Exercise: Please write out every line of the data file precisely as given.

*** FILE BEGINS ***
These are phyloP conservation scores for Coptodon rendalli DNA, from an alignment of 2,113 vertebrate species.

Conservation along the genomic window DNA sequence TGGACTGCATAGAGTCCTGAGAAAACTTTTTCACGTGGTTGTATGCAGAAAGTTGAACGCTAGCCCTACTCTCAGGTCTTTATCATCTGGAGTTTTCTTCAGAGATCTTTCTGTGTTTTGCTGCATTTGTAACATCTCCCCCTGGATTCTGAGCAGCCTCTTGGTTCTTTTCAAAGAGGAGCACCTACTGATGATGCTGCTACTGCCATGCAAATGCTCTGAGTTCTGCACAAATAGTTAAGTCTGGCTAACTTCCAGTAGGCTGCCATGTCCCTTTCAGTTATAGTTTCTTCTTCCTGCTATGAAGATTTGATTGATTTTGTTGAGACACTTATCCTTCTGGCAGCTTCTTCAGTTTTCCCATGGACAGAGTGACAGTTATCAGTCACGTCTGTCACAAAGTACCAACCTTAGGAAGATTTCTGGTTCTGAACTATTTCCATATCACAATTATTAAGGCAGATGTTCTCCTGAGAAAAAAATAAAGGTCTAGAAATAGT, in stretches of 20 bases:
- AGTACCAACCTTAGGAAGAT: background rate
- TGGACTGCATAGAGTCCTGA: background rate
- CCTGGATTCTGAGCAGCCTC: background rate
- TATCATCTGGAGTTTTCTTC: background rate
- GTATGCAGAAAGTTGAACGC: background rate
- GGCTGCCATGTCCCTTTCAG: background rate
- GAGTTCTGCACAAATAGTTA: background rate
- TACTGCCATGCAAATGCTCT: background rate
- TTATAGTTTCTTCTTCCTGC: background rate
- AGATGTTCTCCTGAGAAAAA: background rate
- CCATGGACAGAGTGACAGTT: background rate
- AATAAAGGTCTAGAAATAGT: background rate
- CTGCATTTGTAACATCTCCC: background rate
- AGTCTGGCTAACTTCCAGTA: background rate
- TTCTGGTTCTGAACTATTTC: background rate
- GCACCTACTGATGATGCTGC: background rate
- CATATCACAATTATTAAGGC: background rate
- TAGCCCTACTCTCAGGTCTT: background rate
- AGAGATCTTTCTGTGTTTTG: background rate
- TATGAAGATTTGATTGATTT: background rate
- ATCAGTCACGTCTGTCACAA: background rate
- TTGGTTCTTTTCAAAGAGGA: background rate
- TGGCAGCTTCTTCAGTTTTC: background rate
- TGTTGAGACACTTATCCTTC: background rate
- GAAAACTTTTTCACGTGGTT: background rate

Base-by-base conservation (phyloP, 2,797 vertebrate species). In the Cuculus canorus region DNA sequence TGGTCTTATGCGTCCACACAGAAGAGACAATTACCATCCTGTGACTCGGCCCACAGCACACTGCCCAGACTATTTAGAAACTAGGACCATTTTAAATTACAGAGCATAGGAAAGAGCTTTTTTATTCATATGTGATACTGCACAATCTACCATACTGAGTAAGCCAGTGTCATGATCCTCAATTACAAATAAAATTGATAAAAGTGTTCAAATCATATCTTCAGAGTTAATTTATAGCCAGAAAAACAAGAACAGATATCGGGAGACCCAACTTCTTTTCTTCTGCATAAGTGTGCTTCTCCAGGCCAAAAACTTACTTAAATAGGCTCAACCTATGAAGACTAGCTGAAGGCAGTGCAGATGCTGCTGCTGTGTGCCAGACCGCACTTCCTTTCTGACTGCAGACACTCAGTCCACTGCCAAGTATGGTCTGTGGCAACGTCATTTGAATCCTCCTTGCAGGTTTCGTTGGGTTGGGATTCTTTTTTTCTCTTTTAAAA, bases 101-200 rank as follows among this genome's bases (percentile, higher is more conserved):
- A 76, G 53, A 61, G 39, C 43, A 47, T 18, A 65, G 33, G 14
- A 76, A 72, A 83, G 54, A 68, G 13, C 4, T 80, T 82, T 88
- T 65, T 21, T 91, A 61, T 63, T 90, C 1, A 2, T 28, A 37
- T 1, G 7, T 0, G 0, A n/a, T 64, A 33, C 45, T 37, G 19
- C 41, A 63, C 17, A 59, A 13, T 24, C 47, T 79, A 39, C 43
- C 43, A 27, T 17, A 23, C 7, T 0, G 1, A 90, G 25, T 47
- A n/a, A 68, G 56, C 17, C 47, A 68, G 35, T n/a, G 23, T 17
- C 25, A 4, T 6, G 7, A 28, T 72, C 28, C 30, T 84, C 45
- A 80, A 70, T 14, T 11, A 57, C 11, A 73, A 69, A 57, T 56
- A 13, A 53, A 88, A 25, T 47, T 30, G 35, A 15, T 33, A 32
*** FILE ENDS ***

These are phyloP conservation scores for Coptodon rendalli DNA, from an alignment of 2,113 vertebrate species.

Conservation along the genomic window DNA sequence TGGACTGCATAGAGTCCTGAGAAAACTTTTTCACGTGGTTGTATGCAGAAAGTTGAACGCTAGCCCTACTCTCAGGTCTTTATCATCTGGAGTTTTCTTCAGAGATCTTTCTGTGTTTTGCTGCATTTGTAACATCTCCCCCTGGATTCTGAGCAGCCTCTTGGTTCTTTTCAAAGAGGAGCACCTACTGATGATGCTGCTACTGCCATGCAAATGCTCTGAGTTCTGCACAAATAGTTAAGTCTGGCTAACTTCCAGTAGGCTGCCATGTCCCTTTCAGTTATAGTTTCTTCTTCCTGCTATGAAGATTTGATTGATTTTGTTGAGACACTTATCCTTCTGGCAGCTTCTTCAGTTTTCCCATGGACAGAGTGACAGTTATCAGTCACGTCTGTCACAAAGTACCAACCTTAGGAAGATTTCTGGTTCTGAACTATTTCCATATCACAATTATTAAGGCAGATGTTCTCCTGAGAAAAAAATAAAGGTCTAGAAATAGT, in stretches of 20 bases:
- AGTACCAACCTTAGGAAGAT: background rate
- TGGACTGCATAGAGTCCTGA: background rate
- CCTGGATTCTGAGCAGCCTC: background rate
- TATCATCTGGAGTTTTCTTC: background rate
- GTATGCAGAAAGTTGAACGC: background rate
- GGCTGCCATGTCCCTTTCAG: background rate
- GAGTTCTGCACAAATAGTTA: background rate
- TACTGCCATGCAAATGCTCT: background rate
- TTATAGTTTCTTCTTCCTGC: background rate
- AGATGTTCTCCTGAGAAAAA: background rate
- CCATGGACAGAGTGACAGTT: background rate
- AATAAAGGTCTAGAAATAGT: background rate
- CTGCATTTGTAACATCTCCC: background rate
- AGTCTGGCTAACTTCCAGTA: background rate
- TTCTGGTTCTGAACTATTTC: background rate
- GCACCTACTGATGATGCTGC: background rate
- CATATCACAATTATTAAGGC: background rate
- TAGCCCTACTCTCAGGTCTT: background rate
- AGAGATCTTTCTGTGTTTTG: background rate
- TATGAAGATTTGATTGATTT: background rate
- ATCAGTCACGTCTGTCACAA: background rate
- TTGGTTCTTTTCAAAGAGGA: background rate
- TGGCAGCTTCTTCAGTTTTC: background rate
- TGTTGAGACACTTATCCTTC: background rate
- GAAAACTTTTTCACGTGGTT: background rate

Base-by-base conservation (phyloP, 2,797 vertebrate species). In the Cuculus canorus region DNA sequence TGGTCTTATGCGTCCACACAGAAGAGACAATTACCATCCTGTGACTCGGCCCACAGCACACTGCCCAGACTATTTAGAAACTAGGACCATTTTAAATTACAGAGCATAGGAAAGAGCTTTTTTATTCATATGTGATACTGCACAATCTACCATACTGAGTAAGCCAGTGTCATGATCCTCAATTACAAATAAAATTGATAAAAGTGTTCAAATCATATCTTCAGAGTTAATTTATAGCCAGAAAAACAAGAACAGATATCGGGAGACCCAACTTCTTTTCTTCTGCATAAGTGTGCTTCTCCAGGCCAAAAACTTACTTAAATAGGCTCAACCTATGAAGACTAGCTGAAGGCAGTGCAGATGCTGCTGCTGTGTGCCAGACCGCACTTCCTTTCTGACTGCAGACACTCAGTCCACTGCCAAGTATGGTCTGTGGCAACGTCATTTGAATCCTCCTTGCAGGTTTCGTTGGGTTGGGATTCTTTTTTTCTCTTTTAAAA, bases 101-200 rank as follows among this genome's bases (percentile, higher is more conserved):
- A 76, G 53, A 61, G 39, C 43, A 47, T 18, A 65, G 33, G 14
- A 76, A 72, A 83, G 54, A 68, G 13, C 4, T 80, T 82, T 88
- T 65, T 21, T 91, A 61, T 63, T 90, C 1, A 2, T 28, A 37
- T 1, G 7, T 0, G 0, A n/a, T 64, A 33, C 45, T 37, G 19
- C 41, A 63, C 17, A 59, A 13, T 24, C 47, T 79, A 39, C 43
- C 43, A 27, T 17, A 23, C 7, T 0, G 1, A 90, G 25, T 47
- A n/a, A 68, G 56, C 17, C 47, A 68, G 35, T n/a, G 23, T 17
- C 25, A 4, T 6, G 7, A 28, T 72, C 28, C 30, T 84, C 45
- A 80, A 70, T 14, T 11, A 57, C 11, A 73, A 69, A 57, T 56
- A 13, A 53, A 88, A 25, T 47, T 30, G 35, A 15, T 33, A 32